Founded in the late 1970s, Abuja, the relatively new capital of Nigeria, is situated in the heart of the country in an area called the Federal Capital Territory - a location chosen for its neutrality in a country rife with ethnic and religious division. Divided into four districts, with designated business and residential sectors, the city has leafy, wide roads, high office towers, and large apartment blocks.
It is infinitely less congested and polluted than Lagos, the former capital. Much of the city is still under construction and its population remains small, thus it lacks the colour and bustle of other Nigerian cities. However, it must be noted that for tourists not used to travelling on the African continent, Abuja makes for a far gentler introduction to a Nigerian holiday than Lagos does.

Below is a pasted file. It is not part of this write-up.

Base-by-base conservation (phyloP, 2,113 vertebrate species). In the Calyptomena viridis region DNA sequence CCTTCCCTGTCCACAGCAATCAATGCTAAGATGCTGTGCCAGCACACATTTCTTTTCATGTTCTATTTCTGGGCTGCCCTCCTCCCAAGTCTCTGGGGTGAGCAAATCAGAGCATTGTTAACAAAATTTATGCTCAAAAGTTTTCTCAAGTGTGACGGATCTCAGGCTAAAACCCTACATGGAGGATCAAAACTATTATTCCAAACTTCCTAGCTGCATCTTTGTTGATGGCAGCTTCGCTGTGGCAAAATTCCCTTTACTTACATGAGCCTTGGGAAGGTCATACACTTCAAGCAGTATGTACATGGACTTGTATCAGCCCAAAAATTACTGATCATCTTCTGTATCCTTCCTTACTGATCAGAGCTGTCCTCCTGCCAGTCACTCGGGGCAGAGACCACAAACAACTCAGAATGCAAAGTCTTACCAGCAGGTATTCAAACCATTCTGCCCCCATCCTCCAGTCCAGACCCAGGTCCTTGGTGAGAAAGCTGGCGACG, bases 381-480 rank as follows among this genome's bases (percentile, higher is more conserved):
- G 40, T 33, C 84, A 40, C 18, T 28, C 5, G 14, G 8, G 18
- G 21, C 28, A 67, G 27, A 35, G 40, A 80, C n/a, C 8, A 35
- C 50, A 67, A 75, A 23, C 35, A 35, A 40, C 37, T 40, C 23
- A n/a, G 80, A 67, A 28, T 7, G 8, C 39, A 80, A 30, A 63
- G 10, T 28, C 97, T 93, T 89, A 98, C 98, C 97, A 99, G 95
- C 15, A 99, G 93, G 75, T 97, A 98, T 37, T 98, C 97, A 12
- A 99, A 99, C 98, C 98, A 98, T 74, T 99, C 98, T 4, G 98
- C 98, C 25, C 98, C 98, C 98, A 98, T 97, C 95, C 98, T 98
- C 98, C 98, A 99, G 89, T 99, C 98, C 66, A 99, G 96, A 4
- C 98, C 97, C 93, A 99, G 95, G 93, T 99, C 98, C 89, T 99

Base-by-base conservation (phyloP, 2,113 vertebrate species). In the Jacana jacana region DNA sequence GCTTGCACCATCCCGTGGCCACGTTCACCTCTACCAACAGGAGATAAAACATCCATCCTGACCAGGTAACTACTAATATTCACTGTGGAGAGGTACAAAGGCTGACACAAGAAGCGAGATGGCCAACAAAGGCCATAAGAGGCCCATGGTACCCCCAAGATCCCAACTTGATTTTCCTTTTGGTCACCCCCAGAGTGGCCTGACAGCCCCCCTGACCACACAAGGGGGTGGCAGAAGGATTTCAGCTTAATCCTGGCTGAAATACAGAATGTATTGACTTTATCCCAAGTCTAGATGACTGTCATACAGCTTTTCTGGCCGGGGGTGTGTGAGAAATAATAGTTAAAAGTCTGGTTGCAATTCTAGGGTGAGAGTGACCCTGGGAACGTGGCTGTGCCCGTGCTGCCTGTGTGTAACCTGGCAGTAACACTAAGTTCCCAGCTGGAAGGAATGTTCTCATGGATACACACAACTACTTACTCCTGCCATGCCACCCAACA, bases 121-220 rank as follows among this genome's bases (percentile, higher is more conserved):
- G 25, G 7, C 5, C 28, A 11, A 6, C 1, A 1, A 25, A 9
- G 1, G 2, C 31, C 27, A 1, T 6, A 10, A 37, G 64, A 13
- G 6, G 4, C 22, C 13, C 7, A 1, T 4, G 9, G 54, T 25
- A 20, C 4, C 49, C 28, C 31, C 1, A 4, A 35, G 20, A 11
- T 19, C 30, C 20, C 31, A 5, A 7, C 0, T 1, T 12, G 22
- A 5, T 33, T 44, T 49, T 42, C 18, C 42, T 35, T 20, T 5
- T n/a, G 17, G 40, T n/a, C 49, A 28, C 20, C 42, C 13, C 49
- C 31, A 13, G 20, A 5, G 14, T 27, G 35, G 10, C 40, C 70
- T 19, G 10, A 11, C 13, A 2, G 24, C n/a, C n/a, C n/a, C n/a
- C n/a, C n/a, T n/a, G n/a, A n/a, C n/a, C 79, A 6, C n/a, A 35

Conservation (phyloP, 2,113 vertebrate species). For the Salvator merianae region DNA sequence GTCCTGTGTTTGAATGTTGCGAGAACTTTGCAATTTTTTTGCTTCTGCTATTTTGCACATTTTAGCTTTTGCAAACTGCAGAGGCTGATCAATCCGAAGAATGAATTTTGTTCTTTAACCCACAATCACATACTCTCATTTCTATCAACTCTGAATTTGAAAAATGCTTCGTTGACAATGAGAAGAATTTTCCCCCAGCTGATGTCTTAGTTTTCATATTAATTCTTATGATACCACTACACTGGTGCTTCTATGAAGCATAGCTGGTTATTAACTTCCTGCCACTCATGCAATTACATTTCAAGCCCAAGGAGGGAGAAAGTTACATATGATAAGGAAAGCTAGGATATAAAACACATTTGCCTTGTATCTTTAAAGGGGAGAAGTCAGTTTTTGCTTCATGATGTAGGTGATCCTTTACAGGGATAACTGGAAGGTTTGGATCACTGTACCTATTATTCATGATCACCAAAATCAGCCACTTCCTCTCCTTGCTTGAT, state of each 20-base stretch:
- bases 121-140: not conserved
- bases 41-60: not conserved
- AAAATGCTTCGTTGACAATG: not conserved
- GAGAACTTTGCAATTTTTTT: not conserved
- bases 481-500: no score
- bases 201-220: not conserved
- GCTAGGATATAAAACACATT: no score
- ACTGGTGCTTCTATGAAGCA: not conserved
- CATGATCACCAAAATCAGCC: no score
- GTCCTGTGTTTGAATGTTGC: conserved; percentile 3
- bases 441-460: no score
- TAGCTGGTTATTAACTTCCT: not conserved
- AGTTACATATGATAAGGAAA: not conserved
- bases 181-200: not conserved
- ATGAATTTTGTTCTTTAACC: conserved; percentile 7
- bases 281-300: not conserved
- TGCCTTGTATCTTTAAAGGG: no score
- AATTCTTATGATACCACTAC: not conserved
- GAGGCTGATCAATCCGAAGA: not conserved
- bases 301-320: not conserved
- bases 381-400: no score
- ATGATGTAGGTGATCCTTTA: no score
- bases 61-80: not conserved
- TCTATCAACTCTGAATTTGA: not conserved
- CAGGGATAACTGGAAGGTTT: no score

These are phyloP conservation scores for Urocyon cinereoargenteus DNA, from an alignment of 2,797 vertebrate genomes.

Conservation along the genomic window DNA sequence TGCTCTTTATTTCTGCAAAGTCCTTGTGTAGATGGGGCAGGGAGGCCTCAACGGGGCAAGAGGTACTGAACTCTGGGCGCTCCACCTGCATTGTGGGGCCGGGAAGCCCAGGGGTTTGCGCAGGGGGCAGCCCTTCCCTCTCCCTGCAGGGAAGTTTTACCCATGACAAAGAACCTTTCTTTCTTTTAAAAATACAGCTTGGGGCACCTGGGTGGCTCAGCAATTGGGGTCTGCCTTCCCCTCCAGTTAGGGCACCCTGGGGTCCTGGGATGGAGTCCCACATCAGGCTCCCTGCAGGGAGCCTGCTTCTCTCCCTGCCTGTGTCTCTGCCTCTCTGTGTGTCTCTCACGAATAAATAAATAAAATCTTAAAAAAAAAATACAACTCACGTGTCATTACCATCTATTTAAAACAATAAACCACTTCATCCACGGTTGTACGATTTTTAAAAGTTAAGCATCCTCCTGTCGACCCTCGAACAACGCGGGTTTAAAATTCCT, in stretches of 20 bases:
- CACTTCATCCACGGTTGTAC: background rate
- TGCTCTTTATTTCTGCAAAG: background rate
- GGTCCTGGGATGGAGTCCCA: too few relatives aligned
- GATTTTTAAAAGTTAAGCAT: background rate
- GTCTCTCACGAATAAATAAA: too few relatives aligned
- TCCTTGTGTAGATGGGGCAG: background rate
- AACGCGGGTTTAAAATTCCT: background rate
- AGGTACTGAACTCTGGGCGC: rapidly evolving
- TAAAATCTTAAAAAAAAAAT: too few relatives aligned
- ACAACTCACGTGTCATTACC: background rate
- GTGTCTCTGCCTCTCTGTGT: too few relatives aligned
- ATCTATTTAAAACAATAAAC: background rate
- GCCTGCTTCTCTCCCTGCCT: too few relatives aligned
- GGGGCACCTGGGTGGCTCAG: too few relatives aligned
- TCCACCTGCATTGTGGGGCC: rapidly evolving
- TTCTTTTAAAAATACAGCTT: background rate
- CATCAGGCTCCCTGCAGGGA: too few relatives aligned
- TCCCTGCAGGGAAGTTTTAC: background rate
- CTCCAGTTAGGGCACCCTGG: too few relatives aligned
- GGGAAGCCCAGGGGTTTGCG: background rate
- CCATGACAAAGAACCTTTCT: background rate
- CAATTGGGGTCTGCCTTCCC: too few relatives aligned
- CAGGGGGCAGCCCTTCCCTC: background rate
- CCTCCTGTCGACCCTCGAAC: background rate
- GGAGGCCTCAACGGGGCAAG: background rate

Aso Rock is the landscape's dominant feature; an ancient 400-metre high outcrop on the city's outskirts, which looms behind the attractive government buildings. Although there is little else on offer in the way of tourist attractions in Abuja, visitors can explore the nearby Zuma Rock, the National Mosque, the National Church, Parade Square, and the Wuse Market.
Abuja is often used as a jumping-off point for exploring the rest of the country, and most visitors only take a day or two to take in its limited sights. Perhaps as it grows in stature and size, Abuja will become more of an interesting tourist destination in its own right.